There was a chill in the air when half the neighbors, wearing overalls or housedresses and aprons, out in their yards, were watching the clear sky for the small noisy plane buzzing above.
A biplane had landed in a field east of Gowdy’s farm and now was droning over the town of Dexter, Iowa, population in the 1930s of about 750 souls.
Early, before school.
As the low plane roared overhead, a boy’s cap blew out and sailed down onto Leora’s tomato patch.
“Well, if that don’t beat all!” Leora Wilson wiped her hands on her apron. “My boys are having a ride!”
“All three?” Addie Cresswell was the Wilsons’ next door neighbor.
“Yes!” Leora and Addie both headed for the cap in the garden. “When they heard it go over the first time, those boys ran out to Gowdys’. The pilot said he’d give them rides for $1 apiece. You should have heard them counting out all their summer earnings.”
“Your boys are good workers, that’s for sure.” Addie still watched the sky. “Do you s’pose one of them threw his cap out?”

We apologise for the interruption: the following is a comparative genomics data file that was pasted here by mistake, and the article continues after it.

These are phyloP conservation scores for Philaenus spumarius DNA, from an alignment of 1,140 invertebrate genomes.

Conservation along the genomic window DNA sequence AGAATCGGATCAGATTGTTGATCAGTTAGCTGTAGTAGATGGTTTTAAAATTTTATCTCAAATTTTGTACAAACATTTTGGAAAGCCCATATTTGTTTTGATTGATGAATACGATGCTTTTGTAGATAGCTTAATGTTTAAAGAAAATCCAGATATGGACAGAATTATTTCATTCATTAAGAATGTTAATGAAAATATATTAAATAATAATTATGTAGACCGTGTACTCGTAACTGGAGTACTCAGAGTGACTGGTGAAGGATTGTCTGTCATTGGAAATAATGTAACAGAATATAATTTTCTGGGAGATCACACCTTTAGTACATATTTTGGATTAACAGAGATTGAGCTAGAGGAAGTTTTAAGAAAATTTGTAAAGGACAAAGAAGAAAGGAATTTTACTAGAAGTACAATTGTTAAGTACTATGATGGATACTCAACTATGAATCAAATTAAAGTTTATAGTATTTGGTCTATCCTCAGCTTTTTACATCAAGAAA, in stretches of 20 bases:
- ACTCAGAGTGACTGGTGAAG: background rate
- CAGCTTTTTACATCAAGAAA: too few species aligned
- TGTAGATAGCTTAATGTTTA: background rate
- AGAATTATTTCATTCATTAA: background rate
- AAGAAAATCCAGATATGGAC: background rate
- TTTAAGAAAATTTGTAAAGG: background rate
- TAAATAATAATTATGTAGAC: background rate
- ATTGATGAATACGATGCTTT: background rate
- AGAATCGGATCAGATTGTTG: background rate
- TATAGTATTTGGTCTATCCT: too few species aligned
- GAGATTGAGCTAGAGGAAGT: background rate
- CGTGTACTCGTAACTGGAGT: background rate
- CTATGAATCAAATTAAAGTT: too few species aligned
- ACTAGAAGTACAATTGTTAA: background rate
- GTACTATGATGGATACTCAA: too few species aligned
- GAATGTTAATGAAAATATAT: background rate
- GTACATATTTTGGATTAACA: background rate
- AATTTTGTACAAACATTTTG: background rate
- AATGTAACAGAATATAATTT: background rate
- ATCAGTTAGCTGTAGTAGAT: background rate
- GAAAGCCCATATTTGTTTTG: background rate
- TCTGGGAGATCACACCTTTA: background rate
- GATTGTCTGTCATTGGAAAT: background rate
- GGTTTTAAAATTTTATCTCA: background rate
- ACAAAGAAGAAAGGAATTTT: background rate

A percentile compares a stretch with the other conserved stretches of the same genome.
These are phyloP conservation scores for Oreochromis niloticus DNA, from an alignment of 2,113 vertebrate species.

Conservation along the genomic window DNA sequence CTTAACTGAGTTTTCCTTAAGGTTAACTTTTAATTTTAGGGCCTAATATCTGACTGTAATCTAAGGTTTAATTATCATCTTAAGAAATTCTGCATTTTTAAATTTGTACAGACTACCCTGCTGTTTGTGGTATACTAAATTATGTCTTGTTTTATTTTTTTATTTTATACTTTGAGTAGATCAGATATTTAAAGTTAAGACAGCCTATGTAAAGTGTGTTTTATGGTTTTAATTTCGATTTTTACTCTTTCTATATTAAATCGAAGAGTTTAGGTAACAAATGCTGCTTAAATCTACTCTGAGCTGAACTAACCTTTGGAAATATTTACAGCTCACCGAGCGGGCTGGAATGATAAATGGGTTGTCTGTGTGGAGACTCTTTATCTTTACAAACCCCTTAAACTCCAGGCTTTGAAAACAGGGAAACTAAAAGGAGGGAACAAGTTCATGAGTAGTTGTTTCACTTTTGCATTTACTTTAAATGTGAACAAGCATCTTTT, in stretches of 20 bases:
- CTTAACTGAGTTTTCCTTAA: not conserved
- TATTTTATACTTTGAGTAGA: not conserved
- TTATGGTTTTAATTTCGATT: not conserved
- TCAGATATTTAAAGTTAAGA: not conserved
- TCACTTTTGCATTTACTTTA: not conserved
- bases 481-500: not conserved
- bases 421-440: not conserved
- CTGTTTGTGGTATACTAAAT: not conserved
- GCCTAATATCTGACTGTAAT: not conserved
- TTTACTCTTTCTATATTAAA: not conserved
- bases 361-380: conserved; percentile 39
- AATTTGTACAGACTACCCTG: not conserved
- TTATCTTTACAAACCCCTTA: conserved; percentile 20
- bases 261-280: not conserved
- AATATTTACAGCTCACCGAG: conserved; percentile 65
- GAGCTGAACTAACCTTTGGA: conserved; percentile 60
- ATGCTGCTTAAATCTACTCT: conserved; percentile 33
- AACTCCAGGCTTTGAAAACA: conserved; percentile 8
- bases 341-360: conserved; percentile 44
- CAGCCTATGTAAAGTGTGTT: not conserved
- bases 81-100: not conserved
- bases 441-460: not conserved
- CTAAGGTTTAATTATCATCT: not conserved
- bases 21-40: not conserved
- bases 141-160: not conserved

“I reckon it was no accident!”
It wasn’t long before three breathless boys in overalls had run the mile and a half home.
“Wow, what a ride!” Junior, the youngest, was in fourth grade. “Where did you find my cap? I threw it out right over the house.”
“It landed right in the tomato patch. You’ll sure have something to tell at school this morning!”
Danny was a grade ahead of Junior. “Best day of my life!”
Dale was in seventh grade. “That was a swell ride! I’d sure like to be a pilot someday.”
“You boys get yourselves a drink of water. Hurry! It’s about time for school to commence.”
After that wonderful ride in a biplane before school, is it no wonder these three boys wanted to become cadets when WWII broke out less than a decade later?
Junior drew planes in school.